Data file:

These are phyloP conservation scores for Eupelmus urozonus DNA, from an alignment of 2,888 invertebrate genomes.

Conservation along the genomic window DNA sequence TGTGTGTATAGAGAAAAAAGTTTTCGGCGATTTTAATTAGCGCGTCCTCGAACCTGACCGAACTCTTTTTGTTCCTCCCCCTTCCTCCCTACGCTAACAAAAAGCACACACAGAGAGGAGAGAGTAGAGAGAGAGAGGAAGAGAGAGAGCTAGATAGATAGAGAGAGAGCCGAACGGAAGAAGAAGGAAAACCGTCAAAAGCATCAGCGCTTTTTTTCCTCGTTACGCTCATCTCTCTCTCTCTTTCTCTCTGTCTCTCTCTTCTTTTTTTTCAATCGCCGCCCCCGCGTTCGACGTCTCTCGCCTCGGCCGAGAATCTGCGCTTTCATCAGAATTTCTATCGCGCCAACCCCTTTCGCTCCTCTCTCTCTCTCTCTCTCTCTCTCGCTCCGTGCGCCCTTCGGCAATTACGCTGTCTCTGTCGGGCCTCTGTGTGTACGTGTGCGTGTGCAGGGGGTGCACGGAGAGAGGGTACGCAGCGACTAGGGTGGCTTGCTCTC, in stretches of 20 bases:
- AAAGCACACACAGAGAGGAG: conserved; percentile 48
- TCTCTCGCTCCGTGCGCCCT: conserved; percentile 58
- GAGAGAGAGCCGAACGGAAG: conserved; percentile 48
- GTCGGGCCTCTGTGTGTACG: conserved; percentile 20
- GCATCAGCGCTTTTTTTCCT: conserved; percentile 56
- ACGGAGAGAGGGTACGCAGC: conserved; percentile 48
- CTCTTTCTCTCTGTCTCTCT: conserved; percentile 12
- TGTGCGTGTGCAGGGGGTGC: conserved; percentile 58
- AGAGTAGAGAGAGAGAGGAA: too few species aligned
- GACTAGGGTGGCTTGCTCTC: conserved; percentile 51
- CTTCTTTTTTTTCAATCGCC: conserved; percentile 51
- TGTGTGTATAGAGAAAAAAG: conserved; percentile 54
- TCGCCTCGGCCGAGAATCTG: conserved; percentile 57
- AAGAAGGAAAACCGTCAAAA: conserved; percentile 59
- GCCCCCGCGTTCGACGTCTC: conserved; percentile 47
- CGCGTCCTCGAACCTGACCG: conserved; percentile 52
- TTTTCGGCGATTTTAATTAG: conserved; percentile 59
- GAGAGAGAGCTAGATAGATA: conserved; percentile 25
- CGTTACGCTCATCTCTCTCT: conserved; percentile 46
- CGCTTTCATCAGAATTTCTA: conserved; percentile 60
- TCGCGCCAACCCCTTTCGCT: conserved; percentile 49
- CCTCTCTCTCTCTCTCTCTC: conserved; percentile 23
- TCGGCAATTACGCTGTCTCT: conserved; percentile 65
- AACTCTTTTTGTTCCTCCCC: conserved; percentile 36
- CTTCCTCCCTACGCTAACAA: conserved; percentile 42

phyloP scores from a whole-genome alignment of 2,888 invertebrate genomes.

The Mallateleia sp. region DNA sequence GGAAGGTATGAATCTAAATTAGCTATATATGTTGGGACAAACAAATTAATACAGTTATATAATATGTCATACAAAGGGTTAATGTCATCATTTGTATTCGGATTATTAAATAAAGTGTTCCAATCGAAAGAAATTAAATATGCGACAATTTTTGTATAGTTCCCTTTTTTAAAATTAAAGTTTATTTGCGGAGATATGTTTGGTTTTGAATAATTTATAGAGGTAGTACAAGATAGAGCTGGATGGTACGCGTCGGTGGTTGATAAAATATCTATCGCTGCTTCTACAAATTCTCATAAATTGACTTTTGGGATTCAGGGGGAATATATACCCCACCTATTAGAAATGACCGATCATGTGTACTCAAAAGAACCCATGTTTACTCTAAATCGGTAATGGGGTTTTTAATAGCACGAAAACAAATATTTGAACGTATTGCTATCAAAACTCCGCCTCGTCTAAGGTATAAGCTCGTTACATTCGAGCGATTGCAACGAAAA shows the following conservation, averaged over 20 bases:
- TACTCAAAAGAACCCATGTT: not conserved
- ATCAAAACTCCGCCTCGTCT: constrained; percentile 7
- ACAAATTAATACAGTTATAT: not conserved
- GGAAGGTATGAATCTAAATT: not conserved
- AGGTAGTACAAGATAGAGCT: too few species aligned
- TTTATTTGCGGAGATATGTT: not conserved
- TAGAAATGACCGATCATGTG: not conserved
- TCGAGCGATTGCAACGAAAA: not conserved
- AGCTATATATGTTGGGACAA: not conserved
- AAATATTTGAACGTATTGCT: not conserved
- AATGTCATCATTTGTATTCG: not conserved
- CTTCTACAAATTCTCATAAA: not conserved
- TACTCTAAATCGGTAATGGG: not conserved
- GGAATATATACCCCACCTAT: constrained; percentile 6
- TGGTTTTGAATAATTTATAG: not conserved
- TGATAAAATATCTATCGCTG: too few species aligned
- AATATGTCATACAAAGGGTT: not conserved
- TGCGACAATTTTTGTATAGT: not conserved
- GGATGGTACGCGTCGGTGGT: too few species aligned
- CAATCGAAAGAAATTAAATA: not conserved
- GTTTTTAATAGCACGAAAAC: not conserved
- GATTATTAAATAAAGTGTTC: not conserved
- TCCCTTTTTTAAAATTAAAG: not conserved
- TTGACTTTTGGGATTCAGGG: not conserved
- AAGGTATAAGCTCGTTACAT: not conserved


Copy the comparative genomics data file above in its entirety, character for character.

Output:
These are phyloP conservation scores for Eupelmus urozonus DNA, from an alignment of 2,888 invertebrate genomes.

Conservation along the genomic window DNA sequence TGTGTGTATAGAGAAAAAAGTTTTCGGCGATTTTAATTAGCGCGTCCTCGAACCTGACCGAACTCTTTTTGTTCCTCCCCCTTCCTCCCTACGCTAACAAAAAGCACACACAGAGAGGAGAGAGTAGAGAGAGAGAGGAAGAGAGAGAGCTAGATAGATAGAGAGAGAGCCGAACGGAAGAAGAAGGAAAACCGTCAAAAGCATCAGCGCTTTTTTTCCTCGTTACGCTCATCTCTCTCTCTCTTTCTCTCTGTCTCTCTCTTCTTTTTTTTCAATCGCCGCCCCCGCGTTCGACGTCTCTCGCCTCGGCCGAGAATCTGCGCTTTCATCAGAATTTCTATCGCGCCAACCCCTTTCGCTCCTCTCTCTCTCTCTCTCTCTCTCTCGCTCCGTGCGCCCTTCGGCAATTACGCTGTCTCTGTCGGGCCTCTGTGTGTACGTGTGCGTGTGCAGGGGGTGCACGGAGAGAGGGTACGCAGCGACTAGGGTGGCTTGCTCTC, in stretches of 20 bases:
- AAAGCACACACAGAGAGGAG: conserved; percentile 48
- TCTCTCGCTCCGTGCGCCCT: conserved; percentile 58
- GAGAGAGAGCCGAACGGAAG: conserved; percentile 48
- GTCGGGCCTCTGTGTGTACG: conserved; percentile 20
- GCATCAGCGCTTTTTTTCCT: conserved; percentile 56
- ACGGAGAGAGGGTACGCAGC: conserved; percentile 48
- CTCTTTCTCTCTGTCTCTCT: conserved; percentile 12
- TGTGCGTGTGCAGGGGGTGC: conserved; percentile 58
- AGAGTAGAGAGAGAGAGGAA: too few species aligned
- GACTAGGGTGGCTTGCTCTC: conserved; percentile 51
- CTTCTTTTTTTTCAATCGCC: conserved; percentile 51
- TGTGTGTATAGAGAAAAAAG: conserved; percentile 54
- TCGCCTCGGCCGAGAATCTG: conserved; percentile 57
- AAGAAGGAAAACCGTCAAAA: conserved; percentile 59
- GCCCCCGCGTTCGACGTCTC: conserved; percentile 47
- CGCGTCCTCGAACCTGACCG: conserved; percentile 52
- TTTTCGGCGATTTTAATTAG: conserved; percentile 59
- GAGAGAGAGCTAGATAGATA: conserved; percentile 25
- CGTTACGCTCATCTCTCTCT: conserved; percentile 46
- CGCTTTCATCAGAATTTCTA: conserved; percentile 60
- TCGCGCCAACCCCTTTCGCT: conserved; percentile 49
- CCTCTCTCTCTCTCTCTCTC: conserved; percentile 23
- TCGGCAATTACGCTGTCTCT: conserved; percentile 65
- AACTCTTTTTGTTCCTCCCC: conserved; percentile 36
- CTTCCTCCCTACGCTAACAA: conserved; percentile 42

phyloP scores from a whole-genome alignment of 2,888 invertebrate genomes.

The Mallateleia sp. region DNA sequence GGAAGGTATGAATCTAAATTAGCTATATATGTTGGGACAAACAAATTAATACAGTTATATAATATGTCATACAAAGGGTTAATGTCATCATTTGTATTCGGATTATTAAATAAAGTGTTCCAATCGAAAGAAATTAAATATGCGACAATTTTTGTATAGTTCCCTTTTTTAAAATTAAAGTTTATTTGCGGAGATATGTTTGGTTTTGAATAATTTATAGAGGTAGTACAAGATAGAGCTGGATGGTACGCGTCGGTGGTTGATAAAATATCTATCGCTGCTTCTACAAATTCTCATAAATTGACTTTTGGGATTCAGGGGGAATATATACCCCACCTATTAGAAATGACCGATCATGTGTACTCAAAAGAACCCATGTTTACTCTAAATCGGTAATGGGGTTTTTAATAGCACGAAAACAAATATTTGAACGTATTGCTATCAAAACTCCGCCTCGTCTAAGGTATAAGCTCGTTACATTCGAGCGATTGCAACGAAAA shows the following conservation, averaged over 20 bases:
- TACTCAAAAGAACCCATGTT: not conserved
- ATCAAAACTCCGCCTCGTCT: constrained; percentile 7
- ACAAATTAATACAGTTATAT: not conserved
- GGAAGGTATGAATCTAAATT: not conserved
- AGGTAGTACAAGATAGAGCT: too few species aligned
- TTTATTTGCGGAGATATGTT: not conserved
- TAGAAATGACCGATCATGTG: not conserved
- TCGAGCGATTGCAACGAAAA: not conserved
- AGCTATATATGTTGGGACAA: not conserved
- AAATATTTGAACGTATTGCT: not conserved
- AATGTCATCATTTGTATTCG: not conserved
- CTTCTACAAATTCTCATAAA: not conserved
- TACTCTAAATCGGTAATGGG: not conserved
- GGAATATATACCCCACCTAT: constrained; percentile 6
- TGGTTTTGAATAATTTATAG: not conserved
- TGATAAAATATCTATCGCTG: too few species aligned
- AATATGTCATACAAAGGGTT: not conserved
- TGCGACAATTTTTGTATAGT: not conserved
- GGATGGTACGCGTCGGTGGT: too few species aligned
- CAATCGAAAGAAATTAAATA: not conserved
- GTTTTTAATAGCACGAAAAC: not conserved
- GATTATTAAATAAAGTGTTC: not conserved
- TCCCTTTTTTAAAATTAAAG: not conserved
- TTGACTTTTGGGATTCAGGG: not conserved
- AAGGTATAAGCTCGTTACAT: not conserved